By ISAAC GREEN
The following interview is with Mandy Grayson, a distinguished educator at the young age of 23. Mandy’s expertise lies in teaching travel and tourism at a prominent high school in Ulaanbaatar. Her passion for shaping the minds of future generations and instilling in them the values of exploration and cultural understanding is truly admirable.
Where are you originally from, and how long have you been living in Mongolia?
It’s a rather complicated question for me as I’ve been traveling since I was just two weeks old. I don’t have a specific place I can call my hometown, but whenever people ask, I usually say I am from the UK. I have been living in Mongolia for 12 years, although not consistently. In between, I would explore different places, and I also lived in Switzerland for a while.
What inspired you to become a teacher?
I needed a reason to come back to Mongolia, and this high school offered me a decent opportunity. They were looking for someone to teach tourism, and since I wanted to move back to Mongolia, it seemed like the perfect opportunity for me. I enjoy teaching because it gives me a sense of pride.
Instilling good values in the future generations to come brings me immense satisfaction.
If you could say your most favorite thing about the country, what would you say?
There are several things I truly cherish about Mongolia. First and foremost, the people here are incredibly friendly, especially when you venture outside the city. Moreover, the breathtaking scenery and untouched nature are truly awe-inspiring. These are things you can’t just experience anywhere else. However, if I were to choose just one favorite thing, it would be the genuine friendliness of the people.
Is there anything you do not like about the country?
There are only two things that I dislike about Mongolia. The traffic and pollution in the city center can be quite overwhelming at times. Aside from these minor inconveniences, I am genuinely fond of this country.
What is your best memory as a teacher?
One of my most cherished memories as a teacher was a field trip to a monastery in Aglag Buteeliin Hiid. It was a unique experience where we became tourists in our own country. We traveled around the mountains, visited the monastery, and had the opportunity to meet monks. It was a profoundly special and enlightening experience for all of us.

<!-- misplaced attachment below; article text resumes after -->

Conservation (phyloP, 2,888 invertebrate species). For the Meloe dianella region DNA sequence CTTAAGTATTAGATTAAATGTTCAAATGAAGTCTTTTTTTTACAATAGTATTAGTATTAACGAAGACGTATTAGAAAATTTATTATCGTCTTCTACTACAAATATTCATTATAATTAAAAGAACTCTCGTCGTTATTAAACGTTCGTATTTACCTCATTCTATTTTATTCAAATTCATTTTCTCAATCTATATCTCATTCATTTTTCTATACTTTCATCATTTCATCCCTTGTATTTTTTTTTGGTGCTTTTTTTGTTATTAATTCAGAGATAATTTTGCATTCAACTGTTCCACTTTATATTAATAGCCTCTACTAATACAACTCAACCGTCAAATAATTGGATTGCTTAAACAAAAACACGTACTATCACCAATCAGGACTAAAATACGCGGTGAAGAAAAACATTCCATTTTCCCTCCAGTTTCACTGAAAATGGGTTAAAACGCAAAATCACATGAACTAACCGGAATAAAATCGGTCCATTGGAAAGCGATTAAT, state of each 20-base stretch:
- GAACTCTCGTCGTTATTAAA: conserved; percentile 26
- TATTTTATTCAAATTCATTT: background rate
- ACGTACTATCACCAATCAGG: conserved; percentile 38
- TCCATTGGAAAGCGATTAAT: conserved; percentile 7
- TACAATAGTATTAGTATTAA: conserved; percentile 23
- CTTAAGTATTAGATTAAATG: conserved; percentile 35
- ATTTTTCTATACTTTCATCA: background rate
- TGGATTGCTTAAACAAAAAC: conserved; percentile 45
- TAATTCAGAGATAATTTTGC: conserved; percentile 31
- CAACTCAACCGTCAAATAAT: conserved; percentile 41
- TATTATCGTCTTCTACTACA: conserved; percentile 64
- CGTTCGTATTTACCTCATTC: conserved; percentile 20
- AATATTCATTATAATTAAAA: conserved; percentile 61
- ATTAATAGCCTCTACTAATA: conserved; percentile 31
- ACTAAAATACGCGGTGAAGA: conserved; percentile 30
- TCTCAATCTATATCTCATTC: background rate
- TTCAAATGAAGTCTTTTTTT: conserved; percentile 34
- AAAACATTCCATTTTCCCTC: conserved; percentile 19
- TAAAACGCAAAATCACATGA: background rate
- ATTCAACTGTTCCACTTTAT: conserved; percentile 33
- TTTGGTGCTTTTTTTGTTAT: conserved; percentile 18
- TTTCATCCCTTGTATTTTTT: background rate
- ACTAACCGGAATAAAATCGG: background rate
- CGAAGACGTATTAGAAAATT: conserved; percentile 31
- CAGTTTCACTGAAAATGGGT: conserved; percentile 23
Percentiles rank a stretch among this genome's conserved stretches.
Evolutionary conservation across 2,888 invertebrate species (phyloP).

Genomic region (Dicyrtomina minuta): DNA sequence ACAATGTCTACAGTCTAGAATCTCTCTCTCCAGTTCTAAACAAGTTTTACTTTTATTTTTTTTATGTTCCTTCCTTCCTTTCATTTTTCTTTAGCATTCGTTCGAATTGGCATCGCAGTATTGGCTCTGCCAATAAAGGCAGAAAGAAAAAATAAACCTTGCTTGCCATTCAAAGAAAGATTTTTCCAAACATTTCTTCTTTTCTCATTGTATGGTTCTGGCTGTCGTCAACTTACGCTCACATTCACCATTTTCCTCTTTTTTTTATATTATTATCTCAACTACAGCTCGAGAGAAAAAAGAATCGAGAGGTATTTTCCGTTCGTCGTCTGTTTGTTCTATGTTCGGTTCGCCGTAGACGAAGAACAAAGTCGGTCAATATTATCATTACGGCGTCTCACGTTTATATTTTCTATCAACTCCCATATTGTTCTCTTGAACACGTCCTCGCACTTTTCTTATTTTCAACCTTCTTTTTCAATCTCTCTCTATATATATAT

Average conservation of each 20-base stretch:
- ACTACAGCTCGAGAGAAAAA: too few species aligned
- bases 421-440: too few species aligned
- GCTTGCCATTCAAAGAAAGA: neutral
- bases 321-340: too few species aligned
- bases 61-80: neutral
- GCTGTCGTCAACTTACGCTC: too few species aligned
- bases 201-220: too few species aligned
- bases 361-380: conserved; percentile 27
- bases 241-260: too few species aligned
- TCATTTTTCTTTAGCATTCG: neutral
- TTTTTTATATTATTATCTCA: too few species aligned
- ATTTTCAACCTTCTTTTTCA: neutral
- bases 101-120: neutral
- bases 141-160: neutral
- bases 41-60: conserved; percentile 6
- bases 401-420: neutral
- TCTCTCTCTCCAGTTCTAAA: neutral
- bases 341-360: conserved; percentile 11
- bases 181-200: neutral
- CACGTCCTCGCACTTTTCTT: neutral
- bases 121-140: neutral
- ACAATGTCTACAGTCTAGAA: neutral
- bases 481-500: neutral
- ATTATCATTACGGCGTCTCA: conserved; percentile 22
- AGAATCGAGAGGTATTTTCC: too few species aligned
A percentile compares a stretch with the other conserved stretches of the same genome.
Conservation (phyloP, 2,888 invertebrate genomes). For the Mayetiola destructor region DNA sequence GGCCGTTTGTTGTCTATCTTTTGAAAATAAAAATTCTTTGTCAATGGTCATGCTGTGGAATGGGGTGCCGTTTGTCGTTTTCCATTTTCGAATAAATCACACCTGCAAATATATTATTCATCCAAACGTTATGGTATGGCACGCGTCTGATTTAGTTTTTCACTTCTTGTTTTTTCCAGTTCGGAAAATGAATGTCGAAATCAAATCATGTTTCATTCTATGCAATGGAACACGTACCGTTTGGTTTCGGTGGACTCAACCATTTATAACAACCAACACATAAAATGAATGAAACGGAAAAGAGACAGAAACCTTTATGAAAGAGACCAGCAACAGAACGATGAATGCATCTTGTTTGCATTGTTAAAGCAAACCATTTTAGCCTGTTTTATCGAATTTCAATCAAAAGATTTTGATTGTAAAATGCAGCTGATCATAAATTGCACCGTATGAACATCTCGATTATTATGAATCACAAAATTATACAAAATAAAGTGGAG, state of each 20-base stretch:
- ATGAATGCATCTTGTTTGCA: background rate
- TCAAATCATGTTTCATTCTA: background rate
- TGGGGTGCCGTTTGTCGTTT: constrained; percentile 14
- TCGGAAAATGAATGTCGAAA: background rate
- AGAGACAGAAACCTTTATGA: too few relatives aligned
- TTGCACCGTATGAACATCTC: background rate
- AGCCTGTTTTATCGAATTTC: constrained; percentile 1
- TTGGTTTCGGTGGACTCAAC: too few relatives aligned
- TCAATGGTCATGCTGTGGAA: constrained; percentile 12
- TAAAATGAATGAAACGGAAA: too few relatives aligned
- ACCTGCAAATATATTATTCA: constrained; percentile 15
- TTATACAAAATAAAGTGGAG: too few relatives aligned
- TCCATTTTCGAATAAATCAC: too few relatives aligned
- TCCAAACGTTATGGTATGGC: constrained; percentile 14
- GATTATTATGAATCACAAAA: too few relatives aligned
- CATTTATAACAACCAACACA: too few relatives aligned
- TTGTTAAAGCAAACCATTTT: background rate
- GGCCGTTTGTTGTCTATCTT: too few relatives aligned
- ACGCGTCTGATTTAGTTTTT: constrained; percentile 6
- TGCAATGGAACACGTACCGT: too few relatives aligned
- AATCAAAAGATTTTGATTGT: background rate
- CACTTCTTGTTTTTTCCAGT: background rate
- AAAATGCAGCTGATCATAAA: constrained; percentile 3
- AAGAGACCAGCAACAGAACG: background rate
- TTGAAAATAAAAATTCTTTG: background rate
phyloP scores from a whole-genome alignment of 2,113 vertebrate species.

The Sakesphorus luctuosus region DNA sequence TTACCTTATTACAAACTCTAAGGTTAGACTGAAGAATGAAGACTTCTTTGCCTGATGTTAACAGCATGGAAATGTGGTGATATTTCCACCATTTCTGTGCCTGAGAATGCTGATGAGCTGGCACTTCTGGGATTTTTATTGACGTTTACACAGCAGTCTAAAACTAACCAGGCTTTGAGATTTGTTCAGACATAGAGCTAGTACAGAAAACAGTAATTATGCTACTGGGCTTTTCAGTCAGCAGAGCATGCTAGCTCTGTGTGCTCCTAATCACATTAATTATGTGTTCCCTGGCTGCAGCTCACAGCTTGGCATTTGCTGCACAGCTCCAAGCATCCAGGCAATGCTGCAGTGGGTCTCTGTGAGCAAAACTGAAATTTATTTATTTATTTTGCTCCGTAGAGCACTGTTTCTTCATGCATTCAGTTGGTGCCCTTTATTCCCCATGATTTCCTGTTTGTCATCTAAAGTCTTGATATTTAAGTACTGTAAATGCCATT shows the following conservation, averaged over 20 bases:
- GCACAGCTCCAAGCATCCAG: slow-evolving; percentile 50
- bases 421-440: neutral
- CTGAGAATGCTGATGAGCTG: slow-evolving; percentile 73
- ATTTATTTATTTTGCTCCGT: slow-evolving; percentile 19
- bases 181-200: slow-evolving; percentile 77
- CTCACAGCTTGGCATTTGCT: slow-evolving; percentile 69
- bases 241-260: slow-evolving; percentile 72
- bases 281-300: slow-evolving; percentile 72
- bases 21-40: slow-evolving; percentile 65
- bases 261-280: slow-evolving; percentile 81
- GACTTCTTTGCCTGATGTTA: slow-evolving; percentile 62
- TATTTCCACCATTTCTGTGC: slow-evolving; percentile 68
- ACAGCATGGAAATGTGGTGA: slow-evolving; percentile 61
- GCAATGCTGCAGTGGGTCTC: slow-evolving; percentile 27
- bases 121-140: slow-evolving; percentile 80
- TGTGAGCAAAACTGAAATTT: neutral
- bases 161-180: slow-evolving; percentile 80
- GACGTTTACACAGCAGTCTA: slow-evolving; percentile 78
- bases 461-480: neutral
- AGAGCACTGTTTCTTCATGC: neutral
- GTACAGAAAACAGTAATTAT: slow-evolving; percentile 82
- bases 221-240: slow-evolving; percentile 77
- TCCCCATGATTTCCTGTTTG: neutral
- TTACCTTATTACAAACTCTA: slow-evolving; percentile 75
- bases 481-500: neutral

Can you recall any negative experiences you have had while traveling in Mongolia?
One of my most challenging experiences while traveling in Mongolia was taking a bus ride from Ulaanbaatar to Khuvsgul. The journey took a full day as we had to make frequent stops for people to get food or use the restroom. It was a rough 22-hour bus ride, and I sincerely wished that trains would reach more destinations in the country to provide a more comfortable and efficient mode of transportation.
What is your favorite cuisine?
My favorite Mongolian cuisine is a peculiar blend of tea and tsuivan. It’s a separate dish that, when mixed with hot water and milk the next morning, becomes an absolutely delicious treat. Some people might find it unusual, but I believe one should not judge until they have tried it.
You have a free afternoon. What would you do first?
If I have some free time, my first choice would be to explore the city on foot and discover new places I haven’t been to before. Recently, I stumbled upon a coffee shop right below where I live that I hadn’t noticed previously. So, I often go on coffee shop hunts, seeking out new places that offer a quiet and relaxing ambiance. Recently, I even visited a maid cafe where the male servers wear maid attire, which I found quite amusing.
A tourist approaches you and asks where they should visit first. Where would you direct them?
If a tourist is looking for great photo opportunities, I would guide them towards the main square. However, if they ask about local food options, I wouldn’t recommend a typical restaurant but instead direct them to a nearby black market. These markets are located about every 20-30 minutes of walking distance from each other, and they offer cheaper, locally sourced, and healthier options. In particular, I would recommend Saroza, a black market that stands out for its unique offerings.